Rethinking the moral in narrating trauma: Ethnographic insights on clinical reasoning

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Abstract

This article explores the moral dimensions of the clinical narration of suffering in a highly political context. Based on an ethnographic analysis of psychotherapists’ discussions of a clinical case related to the Israeli evacuation from Gaza, I illustrate how the care providers navigate competing moral logics while explaining the reasons for the patient's experience. Capturing moments of the simultaneous appearance of different explanatory models, informed by contradictory moral grammars, during the process of clinical reasoning allowed me to obtain a complex and nuanced picture of social reality in which the experience of the patient simultaneously appeared as both a success and a failure of communal education. The ethnographic observation and analysis of clinical reasoning challenge the assumed connection between practitioners’ ideological identifications and their narration of suffering, and allow moving beyond the idea of coherent moral subjects who act according to a priori moral values informed by political ideology. This perspective is particularly significant for the field of traumatic suffering because it questions the moral grammar of trauma narratives that imply unambiguous and idealized distinctions between victims, perpetrators, and witnesses, revealing the complex dynamics of suffering and caring.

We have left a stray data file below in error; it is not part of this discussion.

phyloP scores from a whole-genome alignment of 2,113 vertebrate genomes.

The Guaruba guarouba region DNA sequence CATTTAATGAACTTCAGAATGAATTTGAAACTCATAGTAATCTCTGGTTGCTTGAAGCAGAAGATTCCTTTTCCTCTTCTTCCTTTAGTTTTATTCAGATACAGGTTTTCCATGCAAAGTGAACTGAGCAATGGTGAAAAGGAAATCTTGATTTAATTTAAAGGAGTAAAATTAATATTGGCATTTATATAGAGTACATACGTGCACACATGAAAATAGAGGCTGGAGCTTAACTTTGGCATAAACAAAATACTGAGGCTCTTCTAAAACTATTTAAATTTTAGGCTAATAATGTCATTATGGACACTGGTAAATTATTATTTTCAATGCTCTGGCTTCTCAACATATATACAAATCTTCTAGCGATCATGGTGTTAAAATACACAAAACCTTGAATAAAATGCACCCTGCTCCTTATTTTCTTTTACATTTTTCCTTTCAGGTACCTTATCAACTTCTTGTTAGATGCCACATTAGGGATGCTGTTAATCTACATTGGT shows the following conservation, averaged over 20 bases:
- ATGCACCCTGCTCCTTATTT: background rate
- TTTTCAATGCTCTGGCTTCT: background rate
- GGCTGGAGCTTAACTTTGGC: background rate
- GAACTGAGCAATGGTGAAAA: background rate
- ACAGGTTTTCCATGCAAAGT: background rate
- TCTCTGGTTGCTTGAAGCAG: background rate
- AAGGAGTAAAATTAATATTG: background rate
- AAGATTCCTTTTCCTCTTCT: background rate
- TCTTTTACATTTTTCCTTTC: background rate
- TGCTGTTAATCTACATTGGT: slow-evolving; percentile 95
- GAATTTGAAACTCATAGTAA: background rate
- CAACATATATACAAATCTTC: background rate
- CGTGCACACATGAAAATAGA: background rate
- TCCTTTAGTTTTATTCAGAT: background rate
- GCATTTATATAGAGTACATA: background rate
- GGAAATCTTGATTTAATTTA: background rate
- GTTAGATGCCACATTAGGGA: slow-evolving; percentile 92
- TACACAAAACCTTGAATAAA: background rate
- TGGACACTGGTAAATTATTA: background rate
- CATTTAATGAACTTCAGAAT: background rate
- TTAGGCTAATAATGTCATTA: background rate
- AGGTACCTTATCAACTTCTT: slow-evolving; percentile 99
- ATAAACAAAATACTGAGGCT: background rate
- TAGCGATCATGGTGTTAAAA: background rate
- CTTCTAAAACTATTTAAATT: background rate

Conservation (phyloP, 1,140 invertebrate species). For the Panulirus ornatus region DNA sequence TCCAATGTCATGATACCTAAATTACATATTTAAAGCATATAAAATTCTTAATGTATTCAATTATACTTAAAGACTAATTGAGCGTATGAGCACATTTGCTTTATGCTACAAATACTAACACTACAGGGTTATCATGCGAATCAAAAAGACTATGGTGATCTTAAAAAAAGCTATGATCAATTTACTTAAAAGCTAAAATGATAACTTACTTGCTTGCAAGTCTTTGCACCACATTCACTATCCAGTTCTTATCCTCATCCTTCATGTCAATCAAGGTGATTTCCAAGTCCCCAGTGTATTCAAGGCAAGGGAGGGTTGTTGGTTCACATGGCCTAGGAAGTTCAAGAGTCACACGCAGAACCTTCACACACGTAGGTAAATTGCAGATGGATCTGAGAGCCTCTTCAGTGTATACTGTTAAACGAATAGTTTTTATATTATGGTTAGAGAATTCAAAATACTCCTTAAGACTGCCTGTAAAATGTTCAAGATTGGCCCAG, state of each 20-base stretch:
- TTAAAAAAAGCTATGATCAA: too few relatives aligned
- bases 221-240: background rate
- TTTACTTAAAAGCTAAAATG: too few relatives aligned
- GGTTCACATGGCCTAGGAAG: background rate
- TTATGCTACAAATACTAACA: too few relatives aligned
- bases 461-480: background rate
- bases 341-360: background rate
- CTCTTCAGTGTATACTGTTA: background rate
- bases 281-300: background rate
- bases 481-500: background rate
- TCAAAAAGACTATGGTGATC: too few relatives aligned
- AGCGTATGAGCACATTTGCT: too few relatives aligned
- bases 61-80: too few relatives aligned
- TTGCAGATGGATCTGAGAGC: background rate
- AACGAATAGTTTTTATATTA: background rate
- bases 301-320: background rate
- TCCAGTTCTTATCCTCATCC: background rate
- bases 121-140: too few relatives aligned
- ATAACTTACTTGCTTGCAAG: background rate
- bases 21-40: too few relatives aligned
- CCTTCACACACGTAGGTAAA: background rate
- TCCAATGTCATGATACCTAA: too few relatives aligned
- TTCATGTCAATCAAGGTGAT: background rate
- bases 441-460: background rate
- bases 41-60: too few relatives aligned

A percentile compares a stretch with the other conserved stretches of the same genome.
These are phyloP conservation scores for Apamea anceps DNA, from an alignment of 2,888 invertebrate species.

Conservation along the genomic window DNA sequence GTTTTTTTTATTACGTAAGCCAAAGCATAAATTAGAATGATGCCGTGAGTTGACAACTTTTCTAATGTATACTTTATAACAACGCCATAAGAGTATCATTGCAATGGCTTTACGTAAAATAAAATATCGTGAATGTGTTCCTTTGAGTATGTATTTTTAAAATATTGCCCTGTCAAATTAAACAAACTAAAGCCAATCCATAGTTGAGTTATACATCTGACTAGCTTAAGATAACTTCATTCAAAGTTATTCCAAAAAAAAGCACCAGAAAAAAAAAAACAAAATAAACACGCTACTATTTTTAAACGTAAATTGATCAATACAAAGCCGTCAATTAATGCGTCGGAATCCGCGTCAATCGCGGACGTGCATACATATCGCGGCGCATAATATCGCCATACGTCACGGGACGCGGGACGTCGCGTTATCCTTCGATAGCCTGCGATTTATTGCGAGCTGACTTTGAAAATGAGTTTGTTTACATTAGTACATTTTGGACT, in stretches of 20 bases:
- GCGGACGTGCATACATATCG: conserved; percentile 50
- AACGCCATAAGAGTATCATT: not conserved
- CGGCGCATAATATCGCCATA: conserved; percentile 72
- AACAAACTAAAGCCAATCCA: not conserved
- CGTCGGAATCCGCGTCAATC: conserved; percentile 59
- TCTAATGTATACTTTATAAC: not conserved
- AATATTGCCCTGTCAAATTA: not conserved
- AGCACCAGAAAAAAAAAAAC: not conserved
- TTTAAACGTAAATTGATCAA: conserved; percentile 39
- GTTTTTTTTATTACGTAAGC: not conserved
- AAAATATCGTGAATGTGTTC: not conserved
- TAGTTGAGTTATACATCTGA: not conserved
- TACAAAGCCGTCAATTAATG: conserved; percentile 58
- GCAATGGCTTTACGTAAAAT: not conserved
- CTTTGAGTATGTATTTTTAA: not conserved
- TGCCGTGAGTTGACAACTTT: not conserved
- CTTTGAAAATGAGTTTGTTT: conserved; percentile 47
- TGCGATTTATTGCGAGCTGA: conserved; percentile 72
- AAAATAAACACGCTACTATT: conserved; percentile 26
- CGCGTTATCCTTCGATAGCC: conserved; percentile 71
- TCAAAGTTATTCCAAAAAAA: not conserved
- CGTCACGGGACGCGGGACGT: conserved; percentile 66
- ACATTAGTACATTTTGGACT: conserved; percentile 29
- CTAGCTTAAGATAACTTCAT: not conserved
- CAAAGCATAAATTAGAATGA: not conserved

Original languageEnglish
Pages (from-to)214-224
Number of pages11
JournalTranscultural Psychiatry
Volume59
Issue number2
DOIs
StatePublished - 1 Apr 2022

Keywords

  • Israel
  • anthropology of the moral
  • clinical reasoning
  • ethnography
  • moral experience
  • trauma

ASJC Scopus subject areas

  • Health(social science)
  • Psychiatry and Mental health

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